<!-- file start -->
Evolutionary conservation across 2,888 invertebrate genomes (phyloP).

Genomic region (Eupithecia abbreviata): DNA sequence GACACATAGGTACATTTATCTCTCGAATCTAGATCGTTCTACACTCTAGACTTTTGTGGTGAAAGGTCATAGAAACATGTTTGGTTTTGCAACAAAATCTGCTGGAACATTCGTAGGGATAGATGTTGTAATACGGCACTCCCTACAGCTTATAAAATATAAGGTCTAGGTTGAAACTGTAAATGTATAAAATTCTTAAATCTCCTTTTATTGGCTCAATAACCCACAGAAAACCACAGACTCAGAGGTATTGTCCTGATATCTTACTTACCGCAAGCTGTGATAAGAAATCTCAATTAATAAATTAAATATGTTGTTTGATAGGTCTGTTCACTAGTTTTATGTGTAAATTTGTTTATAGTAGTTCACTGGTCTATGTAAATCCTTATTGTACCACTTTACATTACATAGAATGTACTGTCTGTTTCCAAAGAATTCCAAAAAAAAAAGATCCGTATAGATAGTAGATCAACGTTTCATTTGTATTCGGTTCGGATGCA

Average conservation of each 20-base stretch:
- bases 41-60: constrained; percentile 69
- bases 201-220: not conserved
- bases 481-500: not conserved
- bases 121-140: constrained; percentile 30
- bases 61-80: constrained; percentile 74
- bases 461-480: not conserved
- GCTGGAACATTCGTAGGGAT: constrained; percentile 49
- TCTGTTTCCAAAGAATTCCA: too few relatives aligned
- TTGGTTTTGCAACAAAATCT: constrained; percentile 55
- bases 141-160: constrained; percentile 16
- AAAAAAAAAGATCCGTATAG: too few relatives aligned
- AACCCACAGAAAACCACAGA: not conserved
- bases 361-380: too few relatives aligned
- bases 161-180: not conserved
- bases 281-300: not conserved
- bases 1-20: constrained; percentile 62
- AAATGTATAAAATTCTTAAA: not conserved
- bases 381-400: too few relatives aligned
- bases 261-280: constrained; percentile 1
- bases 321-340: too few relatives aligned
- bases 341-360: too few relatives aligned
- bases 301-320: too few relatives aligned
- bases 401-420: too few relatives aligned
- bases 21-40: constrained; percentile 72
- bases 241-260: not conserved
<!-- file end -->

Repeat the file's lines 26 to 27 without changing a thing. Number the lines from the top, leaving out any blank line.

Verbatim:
- bases 401-420: too few relatives aligned
- bases 21-40: constrained; percentile 72